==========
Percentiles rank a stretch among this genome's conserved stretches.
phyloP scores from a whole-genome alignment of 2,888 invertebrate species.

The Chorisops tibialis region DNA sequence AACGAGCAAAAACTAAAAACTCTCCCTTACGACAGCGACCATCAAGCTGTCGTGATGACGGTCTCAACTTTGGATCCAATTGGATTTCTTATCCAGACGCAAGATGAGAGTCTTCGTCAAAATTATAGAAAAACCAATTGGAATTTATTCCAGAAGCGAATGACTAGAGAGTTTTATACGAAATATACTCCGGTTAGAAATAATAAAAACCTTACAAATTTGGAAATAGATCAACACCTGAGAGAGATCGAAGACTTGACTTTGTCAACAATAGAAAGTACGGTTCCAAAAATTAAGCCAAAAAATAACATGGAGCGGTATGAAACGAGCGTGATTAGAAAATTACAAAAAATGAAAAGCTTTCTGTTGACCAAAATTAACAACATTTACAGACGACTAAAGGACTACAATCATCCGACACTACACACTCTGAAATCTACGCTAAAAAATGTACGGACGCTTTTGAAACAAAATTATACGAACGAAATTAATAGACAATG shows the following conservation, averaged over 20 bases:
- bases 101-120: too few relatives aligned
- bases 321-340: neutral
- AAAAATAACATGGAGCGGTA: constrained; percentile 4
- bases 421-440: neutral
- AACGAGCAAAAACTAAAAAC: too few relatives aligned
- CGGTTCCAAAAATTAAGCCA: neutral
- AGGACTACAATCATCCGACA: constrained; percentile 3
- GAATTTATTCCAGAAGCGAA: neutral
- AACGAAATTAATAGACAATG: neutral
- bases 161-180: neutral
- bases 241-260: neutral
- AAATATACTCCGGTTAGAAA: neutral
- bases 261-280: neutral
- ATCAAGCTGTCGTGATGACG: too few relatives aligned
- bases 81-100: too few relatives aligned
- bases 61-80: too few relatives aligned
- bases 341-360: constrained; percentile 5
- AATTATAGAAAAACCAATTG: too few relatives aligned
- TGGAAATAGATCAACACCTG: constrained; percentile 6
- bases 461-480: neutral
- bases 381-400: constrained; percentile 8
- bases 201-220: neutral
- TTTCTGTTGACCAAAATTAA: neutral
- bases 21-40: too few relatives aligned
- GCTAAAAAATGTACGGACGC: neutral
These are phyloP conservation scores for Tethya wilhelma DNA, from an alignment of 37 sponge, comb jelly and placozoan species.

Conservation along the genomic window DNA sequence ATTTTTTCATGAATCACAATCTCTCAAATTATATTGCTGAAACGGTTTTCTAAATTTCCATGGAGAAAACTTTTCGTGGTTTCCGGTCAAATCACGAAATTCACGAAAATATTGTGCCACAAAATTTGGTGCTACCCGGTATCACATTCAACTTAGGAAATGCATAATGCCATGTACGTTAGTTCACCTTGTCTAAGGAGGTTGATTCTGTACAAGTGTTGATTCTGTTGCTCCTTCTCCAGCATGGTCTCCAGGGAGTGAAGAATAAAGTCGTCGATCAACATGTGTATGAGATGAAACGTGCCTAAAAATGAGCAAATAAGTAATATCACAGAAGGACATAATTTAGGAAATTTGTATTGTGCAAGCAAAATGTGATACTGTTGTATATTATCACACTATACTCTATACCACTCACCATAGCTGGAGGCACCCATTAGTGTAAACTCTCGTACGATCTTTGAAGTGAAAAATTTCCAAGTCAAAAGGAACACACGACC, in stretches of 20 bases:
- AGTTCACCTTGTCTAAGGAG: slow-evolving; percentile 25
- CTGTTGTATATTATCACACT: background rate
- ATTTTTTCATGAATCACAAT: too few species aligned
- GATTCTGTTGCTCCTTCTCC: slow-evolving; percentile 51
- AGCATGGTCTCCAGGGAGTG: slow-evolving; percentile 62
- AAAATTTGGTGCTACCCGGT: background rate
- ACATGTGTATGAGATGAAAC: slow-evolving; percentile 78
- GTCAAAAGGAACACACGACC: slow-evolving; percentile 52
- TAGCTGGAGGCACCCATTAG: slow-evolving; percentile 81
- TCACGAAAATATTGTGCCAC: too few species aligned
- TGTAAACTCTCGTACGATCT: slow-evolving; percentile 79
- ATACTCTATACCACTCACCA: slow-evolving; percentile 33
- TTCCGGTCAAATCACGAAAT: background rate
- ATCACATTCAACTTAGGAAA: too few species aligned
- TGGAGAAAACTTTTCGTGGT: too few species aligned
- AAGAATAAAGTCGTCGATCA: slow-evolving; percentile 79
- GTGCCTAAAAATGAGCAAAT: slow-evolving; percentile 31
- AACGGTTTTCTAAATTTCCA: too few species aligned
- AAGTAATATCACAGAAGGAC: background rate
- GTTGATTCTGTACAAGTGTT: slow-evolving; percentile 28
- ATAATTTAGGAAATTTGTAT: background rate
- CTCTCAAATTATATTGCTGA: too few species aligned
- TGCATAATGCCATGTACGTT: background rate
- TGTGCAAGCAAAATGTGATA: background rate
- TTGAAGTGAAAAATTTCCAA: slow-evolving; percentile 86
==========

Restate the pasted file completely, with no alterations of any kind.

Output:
Percentiles rank a stretch among this genome's conserved stretches.
phyloP scores from a whole-genome alignment of 2,888 invertebrate species.

The Chorisops tibialis region DNA sequence AACGAGCAAAAACTAAAAACTCTCCCTTACGACAGCGACCATCAAGCTGTCGTGATGACGGTCTCAACTTTGGATCCAATTGGATTTCTTATCCAGACGCAAGATGAGAGTCTTCGTCAAAATTATAGAAAAACCAATTGGAATTTATTCCAGAAGCGAATGACTAGAGAGTTTTATACGAAATATACTCCGGTTAGAAATAATAAAAACCTTACAAATTTGGAAATAGATCAACACCTGAGAGAGATCGAAGACTTGACTTTGTCAACAATAGAAAGTACGGTTCCAAAAATTAAGCCAAAAAATAACATGGAGCGGTATGAAACGAGCGTGATTAGAAAATTACAAAAAATGAAAAGCTTTCTGTTGACCAAAATTAACAACATTTACAGACGACTAAAGGACTACAATCATCCGACACTACACACTCTGAAATCTACGCTAAAAAATGTACGGACGCTTTTGAAACAAAATTATACGAACGAAATTAATAGACAATG shows the following conservation, averaged over 20 bases:
- bases 101-120: too few relatives aligned
- bases 321-340: neutral
- AAAAATAACATGGAGCGGTA: constrained; percentile 4
- bases 421-440: neutral
- AACGAGCAAAAACTAAAAAC: too few relatives aligned
- CGGTTCCAAAAATTAAGCCA: neutral
- AGGACTACAATCATCCGACA: constrained; percentile 3
- GAATTTATTCCAGAAGCGAA: neutral
- AACGAAATTAATAGACAATG: neutral
- bases 161-180: neutral
- bases 241-260: neutral
- AAATATACTCCGGTTAGAAA: neutral
- bases 261-280: neutral
- ATCAAGCTGTCGTGATGACG: too few relatives aligned
- bases 81-100: too few relatives aligned
- bases 61-80: too few relatives aligned
- bases 341-360: constrained; percentile 5
- AATTATAGAAAAACCAATTG: too few relatives aligned
- TGGAAATAGATCAACACCTG: constrained; percentile 6
- bases 461-480: neutral
- bases 381-400: constrained; percentile 8
- bases 201-220: neutral
- TTTCTGTTGACCAAAATTAA: neutral
- bases 21-40: too few relatives aligned
- GCTAAAAAATGTACGGACGC: neutral
These are phyloP conservation scores for Tethya wilhelma DNA, from an alignment of 37 sponge, comb jelly and placozoan species.

Conservation along the genomic window DNA sequence ATTTTTTCATGAATCACAATCTCTCAAATTATATTGCTGAAACGGTTTTCTAAATTTCCATGGAGAAAACTTTTCGTGGTTTCCGGTCAAATCACGAAATTCACGAAAATATTGTGCCACAAAATTTGGTGCTACCCGGTATCACATTCAACTTAGGAAATGCATAATGCCATGTACGTTAGTTCACCTTGTCTAAGGAGGTTGATTCTGTACAAGTGTTGATTCTGTTGCTCCTTCTCCAGCATGGTCTCCAGGGAGTGAAGAATAAAGTCGTCGATCAACATGTGTATGAGATGAAACGTGCCTAAAAATGAGCAAATAAGTAATATCACAGAAGGACATAATTTAGGAAATTTGTATTGTGCAAGCAAAATGTGATACTGTTGTATATTATCACACTATACTCTATACCACTCACCATAGCTGGAGGCACCCATTAGTGTAAACTCTCGTACGATCTTTGAAGTGAAAAATTTCCAAGTCAAAAGGAACACACGACC, in stretches of 20 bases:
- AGTTCACCTTGTCTAAGGAG: slow-evolving; percentile 25
- CTGTTGTATATTATCACACT: background rate
- ATTTTTTCATGAATCACAAT: too few species aligned
- GATTCTGTTGCTCCTTCTCC: slow-evolving; percentile 51
- AGCATGGTCTCCAGGGAGTG: slow-evolving; percentile 62
- AAAATTTGGTGCTACCCGGT: background rate
- ACATGTGTATGAGATGAAAC: slow-evolving; percentile 78
- GTCAAAAGGAACACACGACC: slow-evolving; percentile 52
- TAGCTGGAGGCACCCATTAG: slow-evolving; percentile 81
- TCACGAAAATATTGTGCCAC: too few species aligned
- TGTAAACTCTCGTACGATCT: slow-evolving; percentile 79
- ATACTCTATACCACTCACCA: slow-evolving; percentile 33
- TTCCGGTCAAATCACGAAAT: background rate
- ATCACATTCAACTTAGGAAA: too few species aligned
- TGGAGAAAACTTTTCGTGGT: too few species aligned
- AAGAATAAAGTCGTCGATCA: slow-evolving; percentile 79
- GTGCCTAAAAATGAGCAAAT: slow-evolving; percentile 31
- AACGGTTTTCTAAATTTCCA: too few species aligned
- AAGTAATATCACAGAAGGAC: background rate
- GTTGATTCTGTACAAGTGTT: slow-evolving; percentile 28
- ATAATTTAGGAAATTTGTAT: background rate
- CTCTCAAATTATATTGCTGA: too few species aligned
- TGCATAATGCCATGTACGTT: background rate
- TGTGCAAGCAAAATGTGATA: background rate
- TTGAAGTGAAAAATTTCCAA: slow-evolving; percentile 86